Metropolis Magazine - Metropolis Magazine February 2011
Metropolis is a source of thoughtful content, a respected voice in the design world, and it lends credibility when it comments. Therefore, I was surprised to see your review of the recent book by Marilyn Neuhart, The Story of Eames Furniture (“Extreme Eames,” by Paul Makovsky, December 2010, p. 28). I also recognize that reading a publisher’s hype versus 800…
The country’s designers continue to craft products with emotional and physical appeal.
On a historic campus in Virginia, the future of architecture is being built on a solid foundation.
The world’s largest cities are failing in their historic role of providing opportunities for upward mobility.
Nicola Stattmann designs a line of comfy, stylish footwear that protects diabetic feet.
With three recent university projects, a California firm remakes the humble school cafeteria.
Are airports really the key to 21st-century economic development?
Quick-Fix Urbanism One of the wildest examples of the new airport-centered cities described by Greg Lindsay in his and John D. Kasarda’s book, Aerotropolis: The Way We’ll Live Next, is New Songdo City, in South Korea. When it’s completed in 2015, it will be the largest private real-estate development in history and, according to http://www.songdo.com, will boast “the wide boulevards…
In rural Norway, Todd Saunders conjures the hidden beauty and buried history of a seemingly unremarkable site.
The architect talks about her love of details, her favorite pro-bono project, and the office mascot.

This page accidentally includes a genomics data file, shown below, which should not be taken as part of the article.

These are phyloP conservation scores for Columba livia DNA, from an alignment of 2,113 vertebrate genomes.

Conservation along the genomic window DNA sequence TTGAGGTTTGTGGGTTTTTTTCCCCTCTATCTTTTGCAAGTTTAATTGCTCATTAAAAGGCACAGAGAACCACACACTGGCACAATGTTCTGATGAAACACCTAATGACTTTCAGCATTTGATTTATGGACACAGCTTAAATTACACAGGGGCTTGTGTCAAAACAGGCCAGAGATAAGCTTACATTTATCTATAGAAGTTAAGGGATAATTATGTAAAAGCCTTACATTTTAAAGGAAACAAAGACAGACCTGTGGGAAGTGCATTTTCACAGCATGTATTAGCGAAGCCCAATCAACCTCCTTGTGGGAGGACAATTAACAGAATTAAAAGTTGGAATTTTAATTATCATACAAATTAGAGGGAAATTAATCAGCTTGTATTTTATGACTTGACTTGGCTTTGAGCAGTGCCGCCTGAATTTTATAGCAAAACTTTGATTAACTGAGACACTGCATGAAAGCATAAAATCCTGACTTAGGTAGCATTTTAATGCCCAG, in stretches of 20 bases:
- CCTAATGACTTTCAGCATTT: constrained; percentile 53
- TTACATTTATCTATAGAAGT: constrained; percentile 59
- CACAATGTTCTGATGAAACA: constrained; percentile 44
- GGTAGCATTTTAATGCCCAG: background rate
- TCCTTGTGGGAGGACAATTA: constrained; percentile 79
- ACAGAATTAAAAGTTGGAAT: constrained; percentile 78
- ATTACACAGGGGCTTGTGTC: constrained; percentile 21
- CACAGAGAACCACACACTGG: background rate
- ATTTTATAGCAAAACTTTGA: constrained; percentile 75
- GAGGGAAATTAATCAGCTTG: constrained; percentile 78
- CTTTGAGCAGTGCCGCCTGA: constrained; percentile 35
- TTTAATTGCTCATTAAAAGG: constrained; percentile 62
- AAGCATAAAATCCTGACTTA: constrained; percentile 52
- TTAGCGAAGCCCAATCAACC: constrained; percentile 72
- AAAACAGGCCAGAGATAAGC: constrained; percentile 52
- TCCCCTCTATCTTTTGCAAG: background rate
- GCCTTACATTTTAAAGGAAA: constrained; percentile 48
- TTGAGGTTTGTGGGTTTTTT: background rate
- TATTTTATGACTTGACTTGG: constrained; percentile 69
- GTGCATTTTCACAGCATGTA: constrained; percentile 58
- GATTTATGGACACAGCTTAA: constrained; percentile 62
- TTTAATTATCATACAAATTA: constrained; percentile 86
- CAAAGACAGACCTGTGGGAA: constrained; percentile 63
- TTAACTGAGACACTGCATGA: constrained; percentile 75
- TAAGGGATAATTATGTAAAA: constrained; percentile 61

WEB www.ifdesign.com Among the 43 medical devices selected for this year’s iF product-design awards in Hannover, Germany, three in particular should help consumers age in comfort and style. Paint-dipped canes by the New York company Omhu come in six glossy colors inspired by Scandinavian furniture, bicycles, hockey sticks, and skateboards. The ReSound Alera wireless hearing aid uses proprietary technology that…
A new portable HIV diagnostic device promises to save thousands of lives in AIDS-stricken Africa.
DESIGNERS Studio Job www.studiojob.nl Studio Job’s gilded new monograph, The Book of Job (Rizzoli, $150), is really two books bound together. One side is what you’d expect from the Dutch provocateurs: a greatest hits of their heroically scaled, multilayered design-art, like the bronze Robber Baron series, which invites comparison between the 19th-century quasicriminal plutocrats and the deep pockets who buy…
The agency’s new offices—a model of sustainable design—are also something else: a tool to remake its formally hidebound culture.
A London retail interior mixes high fashion, rustic masonry, and aggressive energy efficiency.
MS&R combines smart, commonsense approaches to green design with an attention to user experience to create a neighborhood beacon.
In its first completed project, a young architecture firm considers the needs of a retired Japanese couple.
The creator of the Googleplex in Silicon Valley and the infamous ChiatDay offices continues his radical reinvention of the global workplace.
New and notable books on architecture, culture, and design
This year’s winners expand the definition of sustainable design to include human health and well-being.